The dominant narrative of South Africa’s first twenty years of non-racial electoral democracy emphasizes the successes of the formal political institutions, players, policies and processes shaped and activated in this period. Nonetheless, the informal intrudes constantly, perhaps most vocally in the form of protests that emerge in the first instance outside of any political party, organization or trade union, amongst poor people who come together around common problems that they face in their everyday lives.
Of particular significance are struggles of those in informal settlements and townships – places established by apartheid planners to entrench living conditions of “permanent informality” for black people. Such conditions were imagined as being necessary to keep black people in their subservient positions and “out of trouble.” After all, it was in response to illegal squatting by black people in the urban areas that the apartheid state had been forced over the years to evolve policies aimed at controlling the movement of black people (imagined only as cheap labor). These included the very establishment of “informal towns” and townships. But it was also in and from such spaces that struggles against apartheid flourished, and a different imagination of a life to be – after apartheid – was cultivated.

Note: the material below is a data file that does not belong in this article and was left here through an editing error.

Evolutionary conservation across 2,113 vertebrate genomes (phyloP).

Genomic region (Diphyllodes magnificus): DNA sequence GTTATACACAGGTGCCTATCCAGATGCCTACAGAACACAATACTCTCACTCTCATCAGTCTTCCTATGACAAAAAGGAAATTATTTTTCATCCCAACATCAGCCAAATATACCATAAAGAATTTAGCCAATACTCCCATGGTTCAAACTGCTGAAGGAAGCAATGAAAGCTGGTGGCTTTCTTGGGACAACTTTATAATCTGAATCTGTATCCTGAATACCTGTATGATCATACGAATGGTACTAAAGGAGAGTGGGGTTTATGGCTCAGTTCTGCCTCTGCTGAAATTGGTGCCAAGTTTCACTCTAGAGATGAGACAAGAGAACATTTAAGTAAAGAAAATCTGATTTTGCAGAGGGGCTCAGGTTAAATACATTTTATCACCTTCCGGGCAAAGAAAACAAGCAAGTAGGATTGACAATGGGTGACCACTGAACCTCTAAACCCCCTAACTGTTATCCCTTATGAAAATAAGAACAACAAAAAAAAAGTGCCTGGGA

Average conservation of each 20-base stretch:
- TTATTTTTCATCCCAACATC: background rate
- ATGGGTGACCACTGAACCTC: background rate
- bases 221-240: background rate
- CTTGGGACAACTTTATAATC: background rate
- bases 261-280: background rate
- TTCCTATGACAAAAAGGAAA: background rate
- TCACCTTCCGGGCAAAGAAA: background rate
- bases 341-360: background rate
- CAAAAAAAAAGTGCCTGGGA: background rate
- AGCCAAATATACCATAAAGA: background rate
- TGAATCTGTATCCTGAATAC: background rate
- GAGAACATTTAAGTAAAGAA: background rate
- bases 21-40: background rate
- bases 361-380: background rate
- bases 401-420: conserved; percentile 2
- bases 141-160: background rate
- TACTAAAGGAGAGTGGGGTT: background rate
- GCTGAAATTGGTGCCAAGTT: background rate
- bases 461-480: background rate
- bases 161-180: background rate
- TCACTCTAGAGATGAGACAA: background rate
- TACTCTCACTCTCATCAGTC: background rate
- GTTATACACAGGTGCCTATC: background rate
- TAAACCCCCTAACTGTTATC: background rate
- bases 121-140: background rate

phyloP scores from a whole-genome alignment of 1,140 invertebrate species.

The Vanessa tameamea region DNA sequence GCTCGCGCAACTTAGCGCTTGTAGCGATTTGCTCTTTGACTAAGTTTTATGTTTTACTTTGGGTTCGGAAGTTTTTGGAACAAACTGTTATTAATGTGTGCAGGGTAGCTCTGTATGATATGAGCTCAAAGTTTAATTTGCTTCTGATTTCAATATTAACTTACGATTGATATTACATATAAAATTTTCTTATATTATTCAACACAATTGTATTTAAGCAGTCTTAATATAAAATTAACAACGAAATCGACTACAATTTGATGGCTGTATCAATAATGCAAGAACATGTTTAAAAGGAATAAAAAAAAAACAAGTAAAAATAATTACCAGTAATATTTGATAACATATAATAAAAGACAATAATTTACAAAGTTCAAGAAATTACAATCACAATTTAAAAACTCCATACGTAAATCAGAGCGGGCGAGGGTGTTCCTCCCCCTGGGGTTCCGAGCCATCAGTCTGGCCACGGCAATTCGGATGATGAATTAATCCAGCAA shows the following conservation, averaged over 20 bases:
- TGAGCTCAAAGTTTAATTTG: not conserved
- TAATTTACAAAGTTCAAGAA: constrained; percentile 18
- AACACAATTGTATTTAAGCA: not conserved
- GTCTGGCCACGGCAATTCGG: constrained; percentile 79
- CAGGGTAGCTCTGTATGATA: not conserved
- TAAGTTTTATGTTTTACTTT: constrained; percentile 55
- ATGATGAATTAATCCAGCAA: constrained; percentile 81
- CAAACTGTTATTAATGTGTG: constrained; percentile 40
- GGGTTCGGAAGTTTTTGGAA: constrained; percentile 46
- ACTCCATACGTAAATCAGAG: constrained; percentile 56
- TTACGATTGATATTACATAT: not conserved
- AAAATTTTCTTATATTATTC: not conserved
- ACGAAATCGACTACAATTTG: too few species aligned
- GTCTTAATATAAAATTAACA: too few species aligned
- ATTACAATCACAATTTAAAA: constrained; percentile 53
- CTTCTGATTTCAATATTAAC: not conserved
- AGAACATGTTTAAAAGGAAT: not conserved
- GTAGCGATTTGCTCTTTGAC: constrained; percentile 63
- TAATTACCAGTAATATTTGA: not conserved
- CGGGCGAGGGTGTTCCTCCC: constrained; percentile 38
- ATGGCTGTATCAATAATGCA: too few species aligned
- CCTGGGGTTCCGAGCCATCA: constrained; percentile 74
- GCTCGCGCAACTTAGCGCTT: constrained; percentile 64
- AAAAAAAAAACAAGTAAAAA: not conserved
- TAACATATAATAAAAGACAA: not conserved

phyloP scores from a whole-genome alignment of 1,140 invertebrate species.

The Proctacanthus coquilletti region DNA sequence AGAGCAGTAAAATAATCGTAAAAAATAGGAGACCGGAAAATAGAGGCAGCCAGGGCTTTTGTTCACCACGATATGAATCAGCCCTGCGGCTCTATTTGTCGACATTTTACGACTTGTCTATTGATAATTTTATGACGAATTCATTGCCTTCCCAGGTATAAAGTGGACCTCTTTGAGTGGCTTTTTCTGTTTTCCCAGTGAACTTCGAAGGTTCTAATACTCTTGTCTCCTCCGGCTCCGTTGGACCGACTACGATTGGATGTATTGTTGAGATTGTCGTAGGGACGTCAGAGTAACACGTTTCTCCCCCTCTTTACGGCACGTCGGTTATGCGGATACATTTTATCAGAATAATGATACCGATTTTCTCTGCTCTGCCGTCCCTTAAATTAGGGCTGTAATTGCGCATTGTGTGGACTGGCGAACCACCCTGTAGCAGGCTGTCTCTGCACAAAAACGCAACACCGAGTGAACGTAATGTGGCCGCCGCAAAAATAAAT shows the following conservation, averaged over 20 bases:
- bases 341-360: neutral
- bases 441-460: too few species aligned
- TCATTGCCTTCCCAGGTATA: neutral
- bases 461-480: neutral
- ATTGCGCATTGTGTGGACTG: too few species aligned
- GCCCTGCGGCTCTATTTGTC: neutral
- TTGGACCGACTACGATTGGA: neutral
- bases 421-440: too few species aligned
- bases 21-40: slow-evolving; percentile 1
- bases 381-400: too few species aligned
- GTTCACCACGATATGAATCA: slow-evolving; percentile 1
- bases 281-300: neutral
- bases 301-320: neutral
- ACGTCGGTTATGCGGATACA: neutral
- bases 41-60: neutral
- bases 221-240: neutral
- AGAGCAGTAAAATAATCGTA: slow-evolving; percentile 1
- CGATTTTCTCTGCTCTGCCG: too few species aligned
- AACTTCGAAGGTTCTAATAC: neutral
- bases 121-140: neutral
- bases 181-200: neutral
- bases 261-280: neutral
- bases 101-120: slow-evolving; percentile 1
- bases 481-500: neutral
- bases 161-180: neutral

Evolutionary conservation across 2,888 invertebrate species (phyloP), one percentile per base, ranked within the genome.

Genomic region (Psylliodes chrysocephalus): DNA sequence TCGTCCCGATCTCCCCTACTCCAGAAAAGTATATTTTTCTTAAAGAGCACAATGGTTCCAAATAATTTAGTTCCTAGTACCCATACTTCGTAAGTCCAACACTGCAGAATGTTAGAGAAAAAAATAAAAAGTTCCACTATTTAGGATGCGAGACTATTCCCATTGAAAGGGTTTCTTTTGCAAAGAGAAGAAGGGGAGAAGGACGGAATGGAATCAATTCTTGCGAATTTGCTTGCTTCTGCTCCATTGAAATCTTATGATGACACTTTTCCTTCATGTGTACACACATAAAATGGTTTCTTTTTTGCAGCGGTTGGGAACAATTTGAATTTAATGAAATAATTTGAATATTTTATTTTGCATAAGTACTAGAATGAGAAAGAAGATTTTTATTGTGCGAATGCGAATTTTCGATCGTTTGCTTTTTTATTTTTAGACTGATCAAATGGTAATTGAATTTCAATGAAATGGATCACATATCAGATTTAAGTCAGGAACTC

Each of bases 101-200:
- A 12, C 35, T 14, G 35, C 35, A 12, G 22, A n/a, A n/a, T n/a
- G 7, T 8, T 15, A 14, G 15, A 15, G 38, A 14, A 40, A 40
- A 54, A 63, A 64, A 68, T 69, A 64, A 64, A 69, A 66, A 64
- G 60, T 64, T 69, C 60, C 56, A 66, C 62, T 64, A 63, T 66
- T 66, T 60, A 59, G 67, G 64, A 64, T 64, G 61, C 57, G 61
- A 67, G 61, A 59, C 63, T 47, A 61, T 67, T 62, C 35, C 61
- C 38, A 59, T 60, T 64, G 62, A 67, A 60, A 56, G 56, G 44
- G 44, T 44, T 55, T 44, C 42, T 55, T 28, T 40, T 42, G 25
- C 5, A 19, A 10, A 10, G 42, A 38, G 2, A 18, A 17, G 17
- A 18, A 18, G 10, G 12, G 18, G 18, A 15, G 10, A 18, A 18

Today, over twenty years after the formal dismantling of apartheid institutions and policies, informality continues to characterize the lives of large numbers of the poor in South Africa. They are housed in (still growing) settlements in which apartheid-style living conditions persist. It is no wonder, then, that since the late 1990s, at least every winter (but increasingly throughout the year), poor residents of townships and informal settlements take to their local streets and highways to demand proper access to the resources necessary for a decent standard and quality of life, including water, electricity and decent housing (basic services). This has become an increasingly common feature of South African life, with a first small expansion at the beginning of the 2000s and a much bigger rate of proliferation since 2004.